The barbell thruster is a powerhouse exercise that builds strength and size in the lower and upper body. This move effectively targets the quads, hamstrings, and glutes while engaging the core, shoulders, and triceps. This naturally explosive movement, featuring a deep squat pattern, enhances lower-body mobility and demands thoracic spine and shoulder flexibility. You'll (literally) feel the burn after just a few reps, giving a nice metabolic touch for barbell thrusters.

Rack a barbell at shoulder level (front rack position), positioning your feet shoulder-width apart. Descend into a squat while maintaining a straight back and engaged core. As you rise from the squat, press the barbell overhead, straightening your arms. Lower the barbell back to shoulder height as you descend into the next squat repetition. Ensure smooth, controlled transitions throughout.

Complete eight to 15 reps, then transition directly into dumbbell renegade rows.

2. Dumbbell Renegade Rows

dumbbell renegade row

Renegade rows are remarkable for their focus on back strength, core stabilization, and anti-rotation training. The core muscles, including the rectus abdominis and obliques, are engaged to maintain stability by performing rows in a plank position. This compound movement targets the back, shoulders, and arms, increasing demand on the core and glutes and developing greater abdominal strength and chiseled definition.

Start in a plank position with your hands under your shoulders, gripping dumbbells. Lift one hand, pulling your elbow to the ceiling in a strong rowing motion while balancing on the other arm. Alternate sides, maintaining stability and squeezing your core. Make sure to use non-rounded dumbbells for a stable surface.

Complete 12 to 15 reps per side with 90 seconds of rest between supersets.

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Superset #4: Lower-body Strength with Upper-body Mobility

Next up on this list of the best superset workouts to improve mobility as you age, it's time for lower-body strength and upper-body mobility. It's a fun twist for your workouts. You'll combine a lower-body strength exercise with an upper-body mobility exercise, creating an effective one-two punch for fitness and mobility.

Complete three to five rounds of the superset.

1. Alternating Reverse Lunges

reverse lunges

Reverse lunges are exceptional for building size and strength in your quads, hamstrings, glutes, and calves while enhancing balance, muscle coordination, and joint stability—essential for maintaining an active lifestyle as you age. What makes them particularly appealing is their versatility. Whether you prefer single or double holds with dumbbells or kettlebells, challenging rack positions like overhead or front rack holds, or seeking to amplify strength with barbell variations, the options are abundant.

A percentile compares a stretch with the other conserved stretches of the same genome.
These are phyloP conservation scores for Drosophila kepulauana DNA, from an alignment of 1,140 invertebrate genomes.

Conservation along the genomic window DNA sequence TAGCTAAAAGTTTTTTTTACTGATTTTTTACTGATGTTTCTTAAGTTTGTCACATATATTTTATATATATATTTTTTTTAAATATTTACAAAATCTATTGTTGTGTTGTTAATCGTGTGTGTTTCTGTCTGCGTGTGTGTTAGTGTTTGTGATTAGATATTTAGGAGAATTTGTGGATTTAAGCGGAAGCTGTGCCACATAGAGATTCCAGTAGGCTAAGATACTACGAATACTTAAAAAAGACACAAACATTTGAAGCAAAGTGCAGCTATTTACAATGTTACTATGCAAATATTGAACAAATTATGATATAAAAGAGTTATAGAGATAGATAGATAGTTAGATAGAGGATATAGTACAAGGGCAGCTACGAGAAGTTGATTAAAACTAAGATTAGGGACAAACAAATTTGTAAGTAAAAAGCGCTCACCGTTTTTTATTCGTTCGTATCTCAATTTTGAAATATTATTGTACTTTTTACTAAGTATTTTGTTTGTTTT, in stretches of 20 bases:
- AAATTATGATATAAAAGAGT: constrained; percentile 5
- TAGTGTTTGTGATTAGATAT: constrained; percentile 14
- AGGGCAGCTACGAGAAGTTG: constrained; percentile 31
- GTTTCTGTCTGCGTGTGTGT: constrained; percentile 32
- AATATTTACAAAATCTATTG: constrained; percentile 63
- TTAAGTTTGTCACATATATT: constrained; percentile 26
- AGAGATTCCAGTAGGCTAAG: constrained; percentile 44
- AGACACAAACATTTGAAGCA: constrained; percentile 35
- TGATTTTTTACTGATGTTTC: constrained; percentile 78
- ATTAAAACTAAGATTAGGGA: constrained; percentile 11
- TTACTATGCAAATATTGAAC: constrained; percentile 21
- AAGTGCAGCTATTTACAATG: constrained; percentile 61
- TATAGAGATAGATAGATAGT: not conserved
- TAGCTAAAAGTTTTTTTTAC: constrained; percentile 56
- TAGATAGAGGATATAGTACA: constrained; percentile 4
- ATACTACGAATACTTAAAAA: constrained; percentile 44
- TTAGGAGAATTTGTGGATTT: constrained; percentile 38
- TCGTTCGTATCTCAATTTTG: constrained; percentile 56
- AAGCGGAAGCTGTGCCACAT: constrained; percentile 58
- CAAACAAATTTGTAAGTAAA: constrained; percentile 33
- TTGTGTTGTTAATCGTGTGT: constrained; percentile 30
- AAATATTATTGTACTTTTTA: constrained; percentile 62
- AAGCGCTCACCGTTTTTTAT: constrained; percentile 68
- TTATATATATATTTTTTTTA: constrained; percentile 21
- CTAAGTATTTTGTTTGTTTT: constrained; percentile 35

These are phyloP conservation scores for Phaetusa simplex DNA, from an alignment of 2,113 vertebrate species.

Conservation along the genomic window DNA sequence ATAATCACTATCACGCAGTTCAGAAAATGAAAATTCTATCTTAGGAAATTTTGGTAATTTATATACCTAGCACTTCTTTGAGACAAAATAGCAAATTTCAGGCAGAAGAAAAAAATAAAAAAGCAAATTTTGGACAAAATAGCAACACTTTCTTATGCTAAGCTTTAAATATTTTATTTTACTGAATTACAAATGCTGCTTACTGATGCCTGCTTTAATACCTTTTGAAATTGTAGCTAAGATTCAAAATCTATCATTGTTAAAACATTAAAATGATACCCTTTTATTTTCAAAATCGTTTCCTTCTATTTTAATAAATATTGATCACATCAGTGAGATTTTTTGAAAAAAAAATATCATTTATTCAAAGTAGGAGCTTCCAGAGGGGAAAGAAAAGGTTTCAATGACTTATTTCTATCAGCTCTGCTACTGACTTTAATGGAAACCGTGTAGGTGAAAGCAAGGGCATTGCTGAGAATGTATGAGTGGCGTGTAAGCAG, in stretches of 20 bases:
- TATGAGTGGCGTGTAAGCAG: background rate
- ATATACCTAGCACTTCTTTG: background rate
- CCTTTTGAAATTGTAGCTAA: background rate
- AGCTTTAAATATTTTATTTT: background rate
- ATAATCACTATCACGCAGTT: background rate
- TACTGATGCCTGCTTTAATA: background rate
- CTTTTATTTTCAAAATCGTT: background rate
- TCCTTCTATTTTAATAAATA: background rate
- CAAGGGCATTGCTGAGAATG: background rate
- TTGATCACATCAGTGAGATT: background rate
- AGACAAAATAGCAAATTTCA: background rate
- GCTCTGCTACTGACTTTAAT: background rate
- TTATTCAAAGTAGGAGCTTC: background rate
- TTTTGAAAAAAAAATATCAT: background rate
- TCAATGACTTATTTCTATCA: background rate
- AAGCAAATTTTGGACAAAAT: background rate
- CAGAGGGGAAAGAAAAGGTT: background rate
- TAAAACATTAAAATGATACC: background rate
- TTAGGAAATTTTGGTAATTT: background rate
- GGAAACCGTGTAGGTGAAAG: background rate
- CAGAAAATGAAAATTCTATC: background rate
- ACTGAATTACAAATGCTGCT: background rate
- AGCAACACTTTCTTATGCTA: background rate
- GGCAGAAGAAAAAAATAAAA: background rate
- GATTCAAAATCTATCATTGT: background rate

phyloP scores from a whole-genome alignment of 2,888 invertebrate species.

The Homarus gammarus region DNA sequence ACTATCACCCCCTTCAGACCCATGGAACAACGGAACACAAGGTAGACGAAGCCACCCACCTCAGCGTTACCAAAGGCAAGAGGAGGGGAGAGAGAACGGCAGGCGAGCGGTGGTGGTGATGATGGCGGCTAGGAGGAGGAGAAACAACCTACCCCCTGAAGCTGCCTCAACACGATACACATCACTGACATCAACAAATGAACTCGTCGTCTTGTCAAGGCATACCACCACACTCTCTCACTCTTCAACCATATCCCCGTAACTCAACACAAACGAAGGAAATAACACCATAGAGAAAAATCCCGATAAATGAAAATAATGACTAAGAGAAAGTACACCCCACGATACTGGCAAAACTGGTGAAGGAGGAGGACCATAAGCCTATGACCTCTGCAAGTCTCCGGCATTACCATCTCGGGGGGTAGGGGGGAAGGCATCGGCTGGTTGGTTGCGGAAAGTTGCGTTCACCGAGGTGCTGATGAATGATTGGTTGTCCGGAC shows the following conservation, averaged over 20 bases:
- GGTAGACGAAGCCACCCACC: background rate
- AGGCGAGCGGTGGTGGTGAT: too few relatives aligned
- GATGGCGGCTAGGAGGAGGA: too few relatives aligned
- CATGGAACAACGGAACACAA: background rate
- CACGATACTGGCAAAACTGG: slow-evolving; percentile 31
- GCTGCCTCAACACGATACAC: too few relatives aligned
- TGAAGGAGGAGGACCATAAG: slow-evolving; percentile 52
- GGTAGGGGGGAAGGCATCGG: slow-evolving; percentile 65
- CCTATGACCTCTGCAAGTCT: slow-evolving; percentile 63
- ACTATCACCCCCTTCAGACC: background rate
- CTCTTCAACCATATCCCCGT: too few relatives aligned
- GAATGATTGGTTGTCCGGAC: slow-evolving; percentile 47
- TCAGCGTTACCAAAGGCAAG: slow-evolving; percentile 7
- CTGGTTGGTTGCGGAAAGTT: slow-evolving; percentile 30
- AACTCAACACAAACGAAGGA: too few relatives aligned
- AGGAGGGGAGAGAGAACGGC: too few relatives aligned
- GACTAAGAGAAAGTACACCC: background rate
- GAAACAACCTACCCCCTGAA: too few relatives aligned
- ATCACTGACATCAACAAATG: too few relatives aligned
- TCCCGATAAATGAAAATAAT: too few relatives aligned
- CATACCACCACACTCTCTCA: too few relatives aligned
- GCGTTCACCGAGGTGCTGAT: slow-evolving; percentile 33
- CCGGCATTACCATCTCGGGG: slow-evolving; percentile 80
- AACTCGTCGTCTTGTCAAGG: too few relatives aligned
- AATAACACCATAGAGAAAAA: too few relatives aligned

Stand with your feet hip-width apart. Step straight back with your right foot until the ball of your foot reaches the floor. Next, bend both knees to lower into a lunge until the right knee is slightly above the ground. Push through your front foot to return to the starting position, then repeat on the left side.

Complete eight to 12 reps per side, then transition directly into yoga pushups. Lower your back knee for three seconds to improve the mobility of reverse lunges.

2. Yoga Pushups

Yoga pushups integrate strength and mobility training, targeting various upper body muscles such as the chest, shoulders, triceps, upper back, and core. Combining elements of a traditional pushup with a bodyweight variation of a press, they offer a comprehensive workout. Transitioning into the down-dog position during the movement enhances shoulder and upper back mobility while contributing to lower body flexibility.

Start in a pushup position with your legs straight and slightly wider than usual. Lower your body toward the floor until your upper arms are parallel to the ground or until your chest touches. Next, push back up to the starting position by straightening your elbows and pressing your palms firmly into the floor. Simultaneously elevate your hips toward the ceiling.

Perform five to eight reps with 90 seconds of rest between supersets.

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Superset #5: Upper-body Strength with Lower-body Mobility

This roundup of the best superset workouts for mobility wraps up with upper-body strength and lower-body mobility. This routine is just like superset #4, with a little variation. For this superset, you'll pair an upper-body strength exercise with a lower-body mobility movement.

Complete three to five rounds of the superset.

1. Dumbbell Pushups

The dumbbell pushup uses an extended range of motion that facilitates lean muscle growth in the triceps and shoulders and shows some love to your chest. The extended range of motion in dumbbell pushups helps stretch the chest and shoulder muscles, improving anterior (front) upper body mobility. Dumbbell pushups engage the core, amplify abdominal strength, and enhance wrist stability.

Assume a traditional pushup position while gripping dumbbells shoulder-width apart. Lower your body by bending your elbows until your chest nearly touches the ground, then push back up to the starting position, fully extending your arms. Maintain a straight line from your head to your heels, and control your movements throughout.

Perform eight to 15 reps, then directly transition into the Samson stretch. Utilize a controlled lowering to enhance the stretch of your chest and shoulders.

Side note: Ensure you use dumbbells with flat surfaces and avoid rounded ones when performing this exercise.

2. Samson Stretch

The Samson stretch executes a versatile and effective technique for enhancing mobility in key muscle groups like the hip flexors, quads, shoulders, lats, and abdominals. Its dynamic nature not only lengthens these muscles but also encourages improved flexibility and range of motion, which are crucial for activities ranging from everyday movements to intense workouts. By targeting multiple muscle groups, the Samson stretch addresses common areas of tightness and discomfort.

Step forward with one foot into a lunge position, extending the arms overhead and dropping the back knee to the floor. Engage your core, and press your hips forward to deepen the hip flexors and quadriceps stretch while actively reaching overhead.

Perform rounds of 30 to 45-second holds with 60 seconds of rest between rounds.

Jarrod Nobbe
Jarrod Nobbe is a USAW National Coach, Sports Performance Coach, Personal Trainer, and writer, and has been involved in health and fitness for the past 12 years. Read more about Jarrod